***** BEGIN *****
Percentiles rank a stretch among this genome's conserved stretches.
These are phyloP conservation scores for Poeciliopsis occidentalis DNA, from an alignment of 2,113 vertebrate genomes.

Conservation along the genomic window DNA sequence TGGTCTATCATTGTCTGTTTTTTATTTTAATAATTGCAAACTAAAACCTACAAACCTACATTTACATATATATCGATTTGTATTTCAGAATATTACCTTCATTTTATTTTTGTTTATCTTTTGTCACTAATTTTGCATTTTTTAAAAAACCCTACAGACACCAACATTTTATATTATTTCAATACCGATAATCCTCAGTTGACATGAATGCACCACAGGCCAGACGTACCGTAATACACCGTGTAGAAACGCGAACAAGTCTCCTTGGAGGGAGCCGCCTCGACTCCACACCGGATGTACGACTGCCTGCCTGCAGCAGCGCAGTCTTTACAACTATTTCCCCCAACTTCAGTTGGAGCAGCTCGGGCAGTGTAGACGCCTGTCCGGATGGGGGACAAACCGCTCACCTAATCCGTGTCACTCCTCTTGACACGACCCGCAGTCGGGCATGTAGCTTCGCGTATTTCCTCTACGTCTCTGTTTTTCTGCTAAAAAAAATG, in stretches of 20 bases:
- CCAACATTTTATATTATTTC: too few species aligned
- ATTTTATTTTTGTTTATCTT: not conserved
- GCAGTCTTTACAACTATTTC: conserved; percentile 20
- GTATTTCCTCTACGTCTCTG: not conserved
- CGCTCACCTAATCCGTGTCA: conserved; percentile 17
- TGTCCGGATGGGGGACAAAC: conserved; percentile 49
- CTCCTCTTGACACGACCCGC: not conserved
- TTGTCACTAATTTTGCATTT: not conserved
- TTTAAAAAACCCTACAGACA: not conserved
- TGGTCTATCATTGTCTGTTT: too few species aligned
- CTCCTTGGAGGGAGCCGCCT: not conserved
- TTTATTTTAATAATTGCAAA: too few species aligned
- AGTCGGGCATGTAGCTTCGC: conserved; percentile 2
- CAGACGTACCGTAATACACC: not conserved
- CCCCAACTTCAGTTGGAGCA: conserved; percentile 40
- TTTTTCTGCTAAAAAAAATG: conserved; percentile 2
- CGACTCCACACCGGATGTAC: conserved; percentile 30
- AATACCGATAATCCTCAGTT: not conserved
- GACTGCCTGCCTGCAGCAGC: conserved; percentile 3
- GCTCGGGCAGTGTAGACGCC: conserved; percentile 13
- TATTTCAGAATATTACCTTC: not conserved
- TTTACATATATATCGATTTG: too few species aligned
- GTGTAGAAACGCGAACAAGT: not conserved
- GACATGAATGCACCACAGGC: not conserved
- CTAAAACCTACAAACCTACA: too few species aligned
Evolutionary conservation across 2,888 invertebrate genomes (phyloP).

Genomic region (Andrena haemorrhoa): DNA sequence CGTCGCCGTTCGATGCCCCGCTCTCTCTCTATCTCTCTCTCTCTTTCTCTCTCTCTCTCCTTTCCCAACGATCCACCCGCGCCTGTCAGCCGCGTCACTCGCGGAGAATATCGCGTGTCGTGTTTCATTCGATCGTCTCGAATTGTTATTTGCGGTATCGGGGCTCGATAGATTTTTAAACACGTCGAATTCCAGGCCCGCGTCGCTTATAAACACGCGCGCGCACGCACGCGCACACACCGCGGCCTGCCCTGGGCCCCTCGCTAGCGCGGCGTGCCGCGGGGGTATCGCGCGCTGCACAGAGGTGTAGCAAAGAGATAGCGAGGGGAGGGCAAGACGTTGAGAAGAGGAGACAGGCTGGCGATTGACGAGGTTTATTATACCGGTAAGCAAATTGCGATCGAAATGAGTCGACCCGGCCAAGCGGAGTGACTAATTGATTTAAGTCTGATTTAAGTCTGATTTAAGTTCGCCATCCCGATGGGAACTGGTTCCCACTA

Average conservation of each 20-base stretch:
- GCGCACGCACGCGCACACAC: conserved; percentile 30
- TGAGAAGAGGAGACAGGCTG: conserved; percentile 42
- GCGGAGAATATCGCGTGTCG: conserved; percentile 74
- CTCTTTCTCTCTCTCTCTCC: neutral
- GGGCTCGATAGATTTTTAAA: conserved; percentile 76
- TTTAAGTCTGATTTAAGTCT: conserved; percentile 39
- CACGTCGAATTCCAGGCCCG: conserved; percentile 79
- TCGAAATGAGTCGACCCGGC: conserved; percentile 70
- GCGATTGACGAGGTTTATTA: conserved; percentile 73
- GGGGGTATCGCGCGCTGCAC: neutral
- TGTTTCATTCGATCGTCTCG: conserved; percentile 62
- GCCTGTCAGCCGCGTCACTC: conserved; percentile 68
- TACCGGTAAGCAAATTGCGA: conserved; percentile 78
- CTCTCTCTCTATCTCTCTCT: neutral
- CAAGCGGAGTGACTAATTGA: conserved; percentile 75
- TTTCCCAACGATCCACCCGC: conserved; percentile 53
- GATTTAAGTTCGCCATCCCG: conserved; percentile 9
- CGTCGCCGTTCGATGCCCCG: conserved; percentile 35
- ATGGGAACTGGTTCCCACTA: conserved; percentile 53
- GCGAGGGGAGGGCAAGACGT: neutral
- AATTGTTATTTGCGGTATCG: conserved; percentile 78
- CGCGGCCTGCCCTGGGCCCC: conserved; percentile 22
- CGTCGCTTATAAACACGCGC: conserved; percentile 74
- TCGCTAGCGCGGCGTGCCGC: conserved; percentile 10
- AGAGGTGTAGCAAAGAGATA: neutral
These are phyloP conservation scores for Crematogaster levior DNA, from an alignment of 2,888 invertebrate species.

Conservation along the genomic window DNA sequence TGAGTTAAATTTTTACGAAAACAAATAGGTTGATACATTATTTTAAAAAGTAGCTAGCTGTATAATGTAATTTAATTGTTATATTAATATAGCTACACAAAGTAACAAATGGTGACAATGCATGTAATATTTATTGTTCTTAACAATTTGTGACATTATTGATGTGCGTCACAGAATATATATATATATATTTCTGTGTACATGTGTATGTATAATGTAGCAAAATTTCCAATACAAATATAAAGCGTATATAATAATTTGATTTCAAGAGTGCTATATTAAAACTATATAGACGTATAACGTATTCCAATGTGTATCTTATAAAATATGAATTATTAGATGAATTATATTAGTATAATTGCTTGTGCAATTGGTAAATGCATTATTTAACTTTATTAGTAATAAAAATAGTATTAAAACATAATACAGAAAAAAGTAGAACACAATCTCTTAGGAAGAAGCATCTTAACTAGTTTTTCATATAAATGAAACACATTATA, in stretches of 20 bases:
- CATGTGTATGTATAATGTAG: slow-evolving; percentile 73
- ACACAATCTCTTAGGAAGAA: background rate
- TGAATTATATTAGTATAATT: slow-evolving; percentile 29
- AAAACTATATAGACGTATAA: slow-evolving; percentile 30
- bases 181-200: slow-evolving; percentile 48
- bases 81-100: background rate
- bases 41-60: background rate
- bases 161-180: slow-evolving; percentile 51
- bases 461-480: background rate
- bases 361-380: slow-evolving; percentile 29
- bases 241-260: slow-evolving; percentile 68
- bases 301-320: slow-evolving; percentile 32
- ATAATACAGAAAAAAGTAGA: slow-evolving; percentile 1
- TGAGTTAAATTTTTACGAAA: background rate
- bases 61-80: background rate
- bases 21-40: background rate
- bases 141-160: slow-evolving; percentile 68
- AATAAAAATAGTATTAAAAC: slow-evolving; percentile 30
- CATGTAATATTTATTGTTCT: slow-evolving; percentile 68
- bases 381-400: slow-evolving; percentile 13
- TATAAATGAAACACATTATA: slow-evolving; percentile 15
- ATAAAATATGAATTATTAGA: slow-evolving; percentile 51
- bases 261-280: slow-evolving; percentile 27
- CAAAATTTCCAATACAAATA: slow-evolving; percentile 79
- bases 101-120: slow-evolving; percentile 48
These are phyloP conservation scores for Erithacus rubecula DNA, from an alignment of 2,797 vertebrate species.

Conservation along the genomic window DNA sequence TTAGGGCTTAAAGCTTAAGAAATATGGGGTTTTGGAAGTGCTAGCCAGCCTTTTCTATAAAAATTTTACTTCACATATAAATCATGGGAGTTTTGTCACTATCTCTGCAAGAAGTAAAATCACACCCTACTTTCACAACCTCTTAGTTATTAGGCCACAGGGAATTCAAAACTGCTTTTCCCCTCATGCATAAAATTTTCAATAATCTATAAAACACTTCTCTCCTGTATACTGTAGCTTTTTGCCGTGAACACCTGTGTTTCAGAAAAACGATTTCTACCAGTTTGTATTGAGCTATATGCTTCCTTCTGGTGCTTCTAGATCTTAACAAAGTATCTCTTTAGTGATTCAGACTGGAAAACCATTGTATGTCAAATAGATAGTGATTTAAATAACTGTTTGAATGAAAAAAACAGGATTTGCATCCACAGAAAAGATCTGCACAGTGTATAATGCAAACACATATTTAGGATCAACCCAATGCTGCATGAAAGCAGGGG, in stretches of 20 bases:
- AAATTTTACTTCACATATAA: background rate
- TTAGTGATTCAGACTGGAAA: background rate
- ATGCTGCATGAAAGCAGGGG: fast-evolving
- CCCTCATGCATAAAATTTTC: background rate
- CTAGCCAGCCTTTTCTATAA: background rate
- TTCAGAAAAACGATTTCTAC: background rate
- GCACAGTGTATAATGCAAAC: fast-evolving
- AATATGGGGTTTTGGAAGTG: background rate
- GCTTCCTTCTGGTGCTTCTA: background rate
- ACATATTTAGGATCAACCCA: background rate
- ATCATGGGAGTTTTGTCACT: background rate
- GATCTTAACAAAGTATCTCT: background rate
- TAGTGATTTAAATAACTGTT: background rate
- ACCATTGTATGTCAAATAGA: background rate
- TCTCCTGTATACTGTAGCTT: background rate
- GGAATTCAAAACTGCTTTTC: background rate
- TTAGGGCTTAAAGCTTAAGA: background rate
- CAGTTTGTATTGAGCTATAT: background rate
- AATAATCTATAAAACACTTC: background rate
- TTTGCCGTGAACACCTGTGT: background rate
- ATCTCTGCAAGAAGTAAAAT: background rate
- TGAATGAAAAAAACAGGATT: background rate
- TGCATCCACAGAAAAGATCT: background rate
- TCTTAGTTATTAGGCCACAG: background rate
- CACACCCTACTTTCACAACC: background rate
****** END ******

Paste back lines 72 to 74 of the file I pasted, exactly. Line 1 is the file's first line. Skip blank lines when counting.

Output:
- TGAGTTAAATTTTTACGAAA: background rate
- bases 61-80: background rate
- bases 21-40: background rate